COVID-19/blood , COVID-19/pathology , Interleukin-10/blood , Interleukin-6/blood , T-Lymphocyte Subsets/immunology , Adult , Age Factors , Aged , Aging , Blood Coagulation Factors/analysis , COVID-19/mortality , COVID-19/therapy , Cytokine Release Syndrome/pathology , Female , Humans , Lymphocyte Count , Male , Middle Aged , Retrospective Studies , SARS-CoV-2/immunology , Severity of Illness Index , Survival Analysis , T-Lymphocyte Subsets/cytology , Thromboembolism/pathology , Treatment Outcome
4.
Epidemiol Infect ; 148: e293, 2020 12 01.
Article in English | MEDLINE | ID: covidwho-952350

ABSTRACT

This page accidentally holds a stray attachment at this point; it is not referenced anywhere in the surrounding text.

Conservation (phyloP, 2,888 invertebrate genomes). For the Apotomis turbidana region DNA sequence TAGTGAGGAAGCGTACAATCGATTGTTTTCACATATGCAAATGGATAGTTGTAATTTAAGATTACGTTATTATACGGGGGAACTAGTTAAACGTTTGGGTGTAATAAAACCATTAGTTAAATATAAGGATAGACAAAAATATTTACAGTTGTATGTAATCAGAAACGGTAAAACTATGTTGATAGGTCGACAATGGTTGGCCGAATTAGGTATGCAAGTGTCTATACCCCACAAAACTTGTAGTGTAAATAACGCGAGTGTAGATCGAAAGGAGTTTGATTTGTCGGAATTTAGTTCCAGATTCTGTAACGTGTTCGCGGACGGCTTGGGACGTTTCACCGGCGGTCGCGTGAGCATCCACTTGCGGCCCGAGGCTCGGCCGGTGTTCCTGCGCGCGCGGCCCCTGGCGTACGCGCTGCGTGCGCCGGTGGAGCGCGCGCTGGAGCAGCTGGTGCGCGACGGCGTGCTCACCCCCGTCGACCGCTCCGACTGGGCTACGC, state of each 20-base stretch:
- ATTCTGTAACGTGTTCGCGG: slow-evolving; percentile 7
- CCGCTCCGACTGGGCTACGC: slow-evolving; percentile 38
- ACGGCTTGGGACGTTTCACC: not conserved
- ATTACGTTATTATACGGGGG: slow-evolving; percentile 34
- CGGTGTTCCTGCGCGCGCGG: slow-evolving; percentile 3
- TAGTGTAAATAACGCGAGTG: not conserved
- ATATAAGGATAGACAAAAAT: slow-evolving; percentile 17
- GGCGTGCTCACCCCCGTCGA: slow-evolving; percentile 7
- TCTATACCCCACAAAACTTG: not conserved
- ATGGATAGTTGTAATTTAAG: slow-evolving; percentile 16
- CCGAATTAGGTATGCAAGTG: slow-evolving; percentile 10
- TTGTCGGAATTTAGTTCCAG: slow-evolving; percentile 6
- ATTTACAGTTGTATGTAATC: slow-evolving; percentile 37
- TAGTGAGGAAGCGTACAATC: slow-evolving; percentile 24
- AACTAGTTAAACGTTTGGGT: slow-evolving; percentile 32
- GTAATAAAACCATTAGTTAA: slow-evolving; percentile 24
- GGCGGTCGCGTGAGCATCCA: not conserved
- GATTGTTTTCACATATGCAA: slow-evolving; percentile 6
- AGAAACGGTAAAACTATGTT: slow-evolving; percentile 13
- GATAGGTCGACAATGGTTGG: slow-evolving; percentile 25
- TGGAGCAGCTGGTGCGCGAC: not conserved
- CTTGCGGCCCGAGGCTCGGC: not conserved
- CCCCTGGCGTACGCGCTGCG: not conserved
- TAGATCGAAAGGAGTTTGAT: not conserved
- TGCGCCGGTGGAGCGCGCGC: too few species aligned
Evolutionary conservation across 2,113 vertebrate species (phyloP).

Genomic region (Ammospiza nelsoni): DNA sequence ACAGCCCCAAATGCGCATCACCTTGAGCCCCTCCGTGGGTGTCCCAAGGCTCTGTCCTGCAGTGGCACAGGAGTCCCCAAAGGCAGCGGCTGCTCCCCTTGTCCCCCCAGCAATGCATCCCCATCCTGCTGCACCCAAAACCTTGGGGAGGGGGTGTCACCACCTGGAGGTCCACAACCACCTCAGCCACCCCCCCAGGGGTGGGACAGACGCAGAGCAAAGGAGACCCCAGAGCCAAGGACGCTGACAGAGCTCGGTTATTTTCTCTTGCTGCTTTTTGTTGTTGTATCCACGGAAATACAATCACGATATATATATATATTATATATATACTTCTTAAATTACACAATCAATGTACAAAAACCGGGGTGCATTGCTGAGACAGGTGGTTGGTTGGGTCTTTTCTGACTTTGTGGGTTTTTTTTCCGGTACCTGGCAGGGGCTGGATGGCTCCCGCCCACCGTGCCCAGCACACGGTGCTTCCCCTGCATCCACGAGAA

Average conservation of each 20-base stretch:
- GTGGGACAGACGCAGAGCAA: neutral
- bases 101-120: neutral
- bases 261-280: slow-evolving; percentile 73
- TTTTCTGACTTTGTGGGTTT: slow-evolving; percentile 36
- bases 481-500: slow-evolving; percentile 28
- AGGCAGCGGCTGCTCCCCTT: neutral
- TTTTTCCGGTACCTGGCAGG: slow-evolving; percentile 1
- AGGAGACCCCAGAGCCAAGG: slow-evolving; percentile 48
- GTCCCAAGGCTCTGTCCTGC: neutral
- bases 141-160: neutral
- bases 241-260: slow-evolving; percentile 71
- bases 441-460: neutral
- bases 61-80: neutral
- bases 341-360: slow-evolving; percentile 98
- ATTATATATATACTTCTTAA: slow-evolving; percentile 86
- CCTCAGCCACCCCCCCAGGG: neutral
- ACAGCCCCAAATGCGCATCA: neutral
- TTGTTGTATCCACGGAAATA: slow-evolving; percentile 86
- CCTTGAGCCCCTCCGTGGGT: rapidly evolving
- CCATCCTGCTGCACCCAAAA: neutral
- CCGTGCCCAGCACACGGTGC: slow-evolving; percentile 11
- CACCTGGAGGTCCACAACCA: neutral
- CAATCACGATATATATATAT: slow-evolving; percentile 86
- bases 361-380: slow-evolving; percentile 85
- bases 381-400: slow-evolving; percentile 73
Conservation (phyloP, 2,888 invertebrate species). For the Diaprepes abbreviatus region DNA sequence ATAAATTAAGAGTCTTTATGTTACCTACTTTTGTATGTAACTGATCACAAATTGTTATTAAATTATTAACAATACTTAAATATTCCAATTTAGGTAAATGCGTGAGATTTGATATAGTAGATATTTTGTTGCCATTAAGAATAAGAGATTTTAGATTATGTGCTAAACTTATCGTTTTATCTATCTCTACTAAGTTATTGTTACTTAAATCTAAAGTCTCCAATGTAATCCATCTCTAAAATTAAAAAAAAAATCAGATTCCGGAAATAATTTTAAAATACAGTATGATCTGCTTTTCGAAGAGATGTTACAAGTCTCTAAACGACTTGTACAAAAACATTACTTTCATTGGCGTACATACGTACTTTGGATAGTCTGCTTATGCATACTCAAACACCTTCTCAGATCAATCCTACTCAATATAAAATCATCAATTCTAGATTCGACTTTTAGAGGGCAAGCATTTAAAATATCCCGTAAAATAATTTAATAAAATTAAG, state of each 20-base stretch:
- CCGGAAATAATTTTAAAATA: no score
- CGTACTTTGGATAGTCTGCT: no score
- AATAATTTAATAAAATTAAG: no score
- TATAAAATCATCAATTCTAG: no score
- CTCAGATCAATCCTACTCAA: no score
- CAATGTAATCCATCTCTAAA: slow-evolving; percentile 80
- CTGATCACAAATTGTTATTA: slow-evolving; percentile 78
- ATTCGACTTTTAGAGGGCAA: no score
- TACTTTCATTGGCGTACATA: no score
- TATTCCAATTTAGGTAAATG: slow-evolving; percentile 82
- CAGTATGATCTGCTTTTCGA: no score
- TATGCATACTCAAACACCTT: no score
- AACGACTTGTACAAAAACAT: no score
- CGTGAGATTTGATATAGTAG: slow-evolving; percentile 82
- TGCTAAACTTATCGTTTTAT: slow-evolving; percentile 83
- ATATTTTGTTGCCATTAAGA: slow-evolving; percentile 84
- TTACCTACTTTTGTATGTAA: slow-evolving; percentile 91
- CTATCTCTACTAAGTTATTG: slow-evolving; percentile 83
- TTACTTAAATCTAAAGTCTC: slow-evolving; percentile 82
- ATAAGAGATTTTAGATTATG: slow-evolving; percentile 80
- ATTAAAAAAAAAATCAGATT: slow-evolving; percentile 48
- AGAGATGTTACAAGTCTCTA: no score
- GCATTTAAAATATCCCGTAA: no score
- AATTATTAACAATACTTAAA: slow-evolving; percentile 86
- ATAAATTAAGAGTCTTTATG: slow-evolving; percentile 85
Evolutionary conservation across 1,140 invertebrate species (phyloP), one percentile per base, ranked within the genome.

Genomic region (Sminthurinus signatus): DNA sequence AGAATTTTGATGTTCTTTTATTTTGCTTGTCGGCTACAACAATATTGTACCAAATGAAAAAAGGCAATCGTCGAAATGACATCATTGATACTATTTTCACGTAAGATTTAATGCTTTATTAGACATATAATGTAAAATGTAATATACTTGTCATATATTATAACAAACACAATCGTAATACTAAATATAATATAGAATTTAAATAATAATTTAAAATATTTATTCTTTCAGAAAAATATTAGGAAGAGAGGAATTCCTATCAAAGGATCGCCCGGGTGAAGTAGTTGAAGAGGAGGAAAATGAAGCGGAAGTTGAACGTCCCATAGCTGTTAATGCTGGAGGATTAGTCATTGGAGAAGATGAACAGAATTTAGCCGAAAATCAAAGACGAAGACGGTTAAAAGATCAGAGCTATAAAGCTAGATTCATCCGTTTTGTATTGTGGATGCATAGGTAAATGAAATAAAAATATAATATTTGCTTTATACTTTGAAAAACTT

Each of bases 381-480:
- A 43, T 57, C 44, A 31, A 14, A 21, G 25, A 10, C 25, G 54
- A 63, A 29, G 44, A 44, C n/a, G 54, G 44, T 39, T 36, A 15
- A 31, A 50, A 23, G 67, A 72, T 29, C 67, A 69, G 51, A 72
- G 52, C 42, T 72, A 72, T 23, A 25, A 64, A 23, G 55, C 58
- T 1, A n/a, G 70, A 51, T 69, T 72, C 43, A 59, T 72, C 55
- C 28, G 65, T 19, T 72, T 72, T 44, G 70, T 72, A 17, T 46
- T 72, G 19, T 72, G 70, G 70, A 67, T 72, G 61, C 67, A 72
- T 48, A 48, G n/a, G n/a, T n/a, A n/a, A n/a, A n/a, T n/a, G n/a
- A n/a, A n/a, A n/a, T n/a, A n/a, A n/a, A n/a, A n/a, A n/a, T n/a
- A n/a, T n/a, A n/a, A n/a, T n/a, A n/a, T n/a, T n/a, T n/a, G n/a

The epidemic of coronavirus disease 2019 (COVID-19) began in China and had spread rapidly to many other countries. This study aimed to identify risk factors associated with delayed negative conversion of SARS-CoV-2 in COVID-19 patients. In this retrospective single-centre study, we included 169 consecutive patients with confirmed COVID-19 in Zhongnan Hospital of Wuhan University from 15th January to 2nd March. The cases were divided into two groups according to the median time of SARS-CoV-2 negative conversion. The differences between groups were compared. In total, 169 patients had a median virus negative conversion time of 18 days (interquartile range: 11-25) from symptom onset. Compared with the patients with short-term negative conversion, those with long-term conversion had an older age, higher incidence of comorbidities, chief complaints of cough and chest distress/breath shortness and severer illness on admission, higher level of leucocytes, neutrophils, aspartate aminotransferase, creatine kinase and erythrocyte sedimentation rate (ESR), lower level of CD3+CD4+ lymphocytes and albumin and more likely to receive mechanical ventilation. In multivariate analysis, cough, leucocytes, neutrophils and ESR were positively correlated with delayed virus negative conversion, and CD3+CD4+ lymphocytes were negatively correlated. The integrated indicator of leucocytes, neutrophils and CD3+CD4+ lymphocytes showed a good performance in predicting the negative conversion within 2 weeks (area under ROC curve (AUC) = 0.815), 3 weeks (AUC = 0.804), 4 weeks (AUC = 0.812) and 5 weeks (AUC = 0.786). In conclusion, longer quarantine periods might be more justified for COVID-19 patients with cough, higher levels of leucocytes, neutrophils and ESR and lower levels of CD3+CD4+ lymphocytes.